vikaskoth

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its in a prof's job description to write recs, they know people are gonna ask, and that they should oblige if they know the student or they did well in their class. most proally have a standard form that they customize as much as they can per student.
 

Blue Scrub

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what you can do is perhaps write a kind of personal statement, or something along those lines that you can show these profs that you say may not know you so well and vice versa....you can say, "I was in your class back in (year), great class, I did well in your class, I received (hopefully an A). I am applying to med school and was wondering if you would be so kind as to write me a rec. Show them that PS, your other stats (grades, ECs, etc). Im sure if you did well in their class they wouldn't mind writing you a rec at all
 

DianaLynne

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Yep, these are good posts. And you certainly can't start gathering your letters too soon. My mistake in this process was getting people to commit to writing to them and then I waited too long to provide them the addresses of where they were gonna go. I was trying to wait to get a list of all the schools that I was going to get a secondary from. Well, some schools out there are so slow with their pre-secondary rejections I missed the opportunity to be complete really early. Instead, my apps completed at the same time as the August MCATers so I lost the advantage of my April MCAT.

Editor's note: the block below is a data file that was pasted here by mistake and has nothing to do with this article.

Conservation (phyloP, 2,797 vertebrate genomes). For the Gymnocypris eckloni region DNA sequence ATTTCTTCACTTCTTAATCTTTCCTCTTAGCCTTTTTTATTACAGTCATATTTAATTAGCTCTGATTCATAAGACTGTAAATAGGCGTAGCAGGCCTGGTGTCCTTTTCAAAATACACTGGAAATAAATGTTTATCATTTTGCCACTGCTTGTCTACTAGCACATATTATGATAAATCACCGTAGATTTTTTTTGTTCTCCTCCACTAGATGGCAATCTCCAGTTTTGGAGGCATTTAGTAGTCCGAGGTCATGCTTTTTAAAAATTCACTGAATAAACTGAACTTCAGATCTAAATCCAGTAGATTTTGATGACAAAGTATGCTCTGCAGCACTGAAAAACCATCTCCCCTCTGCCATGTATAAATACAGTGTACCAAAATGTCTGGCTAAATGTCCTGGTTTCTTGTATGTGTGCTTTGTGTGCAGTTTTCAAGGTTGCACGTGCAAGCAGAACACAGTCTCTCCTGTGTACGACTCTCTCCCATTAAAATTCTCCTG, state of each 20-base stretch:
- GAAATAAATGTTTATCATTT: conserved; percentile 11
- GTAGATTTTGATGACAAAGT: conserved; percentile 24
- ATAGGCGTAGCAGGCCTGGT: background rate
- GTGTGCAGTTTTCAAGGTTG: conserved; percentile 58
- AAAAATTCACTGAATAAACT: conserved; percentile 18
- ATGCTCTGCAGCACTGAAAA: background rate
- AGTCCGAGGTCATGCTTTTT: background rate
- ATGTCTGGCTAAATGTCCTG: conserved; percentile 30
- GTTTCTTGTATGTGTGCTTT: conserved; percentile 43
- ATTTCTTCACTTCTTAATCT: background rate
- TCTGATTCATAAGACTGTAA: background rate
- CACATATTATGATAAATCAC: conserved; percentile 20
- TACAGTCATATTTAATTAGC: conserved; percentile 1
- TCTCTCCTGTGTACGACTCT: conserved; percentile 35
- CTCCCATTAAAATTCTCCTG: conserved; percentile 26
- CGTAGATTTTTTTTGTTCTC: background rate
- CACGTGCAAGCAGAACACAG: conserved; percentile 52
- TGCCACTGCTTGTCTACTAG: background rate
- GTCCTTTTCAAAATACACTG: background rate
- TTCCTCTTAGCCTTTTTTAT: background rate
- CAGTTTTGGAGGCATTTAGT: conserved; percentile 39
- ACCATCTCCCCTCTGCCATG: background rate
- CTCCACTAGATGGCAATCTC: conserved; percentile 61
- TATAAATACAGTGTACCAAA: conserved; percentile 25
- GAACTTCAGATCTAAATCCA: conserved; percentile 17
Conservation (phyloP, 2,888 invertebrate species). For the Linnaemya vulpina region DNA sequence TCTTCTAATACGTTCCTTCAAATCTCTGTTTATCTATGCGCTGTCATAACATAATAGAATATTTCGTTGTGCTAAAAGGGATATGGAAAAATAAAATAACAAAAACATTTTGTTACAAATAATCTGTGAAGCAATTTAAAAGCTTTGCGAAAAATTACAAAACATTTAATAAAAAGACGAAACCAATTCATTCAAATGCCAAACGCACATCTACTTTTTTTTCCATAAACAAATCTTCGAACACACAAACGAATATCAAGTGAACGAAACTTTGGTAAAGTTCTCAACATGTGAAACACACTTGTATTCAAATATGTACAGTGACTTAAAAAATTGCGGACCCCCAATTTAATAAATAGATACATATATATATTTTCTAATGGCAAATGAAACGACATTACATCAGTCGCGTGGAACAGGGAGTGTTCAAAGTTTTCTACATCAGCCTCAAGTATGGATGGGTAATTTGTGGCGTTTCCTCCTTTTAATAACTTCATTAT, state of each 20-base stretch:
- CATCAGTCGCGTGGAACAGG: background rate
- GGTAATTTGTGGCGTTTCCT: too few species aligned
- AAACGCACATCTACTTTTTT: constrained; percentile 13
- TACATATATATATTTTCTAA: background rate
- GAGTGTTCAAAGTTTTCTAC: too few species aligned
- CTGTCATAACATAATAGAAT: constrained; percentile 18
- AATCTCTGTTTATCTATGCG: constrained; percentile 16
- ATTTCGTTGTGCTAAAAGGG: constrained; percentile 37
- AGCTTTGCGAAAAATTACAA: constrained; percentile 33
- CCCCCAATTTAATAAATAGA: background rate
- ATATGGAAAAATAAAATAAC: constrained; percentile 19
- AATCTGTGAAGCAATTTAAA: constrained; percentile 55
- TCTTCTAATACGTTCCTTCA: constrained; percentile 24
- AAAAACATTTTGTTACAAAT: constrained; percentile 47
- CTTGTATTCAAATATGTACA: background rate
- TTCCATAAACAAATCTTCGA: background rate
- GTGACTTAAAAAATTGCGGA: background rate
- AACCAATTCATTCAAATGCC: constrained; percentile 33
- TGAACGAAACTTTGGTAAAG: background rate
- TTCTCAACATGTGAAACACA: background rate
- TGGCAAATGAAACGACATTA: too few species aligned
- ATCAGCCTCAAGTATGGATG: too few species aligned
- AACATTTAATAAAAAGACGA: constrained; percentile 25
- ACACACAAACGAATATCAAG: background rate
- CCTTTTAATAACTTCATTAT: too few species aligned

Bottom line: start getting those letters! Identify which profs you think will be the best for your app and get them whatever they need to send their letters in a timely fashion. Good luck!
 
OP
tigress

tigress

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Thanks everybody. I emailed 5 people and 3 have gotten back to say they will write. I gave them the address and everything for the pre-health office at my undergrad. I'm still debating about whether to ask a few people. One professor I had for a really excellent undergrad philosophy course liked me a lot, but that was like 2 years ago, so I'm wondering whether I should even bother. I'm still looking for advice on what to do about grad school people. I feel uncomfortable asking them for letters unless I lie and say I'm only applying for entrance into MD/PhD here, which I'm not sure about. Also, like I said, I have been a somewhat mediocre student due to being unhappy. But on the other hand, I feel like if I don't have letters from this year, schools will wonder why the heck not...
 

getunconcsious

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LOR's are horribly annoying, and I still don't understand why people use them as a means of reviewing applications. I mean, anyone can get *someone* to write positive things about them. It's dumb because it just turns into a 'who knows someone with a big name' game, irregardless of the person's qualifications.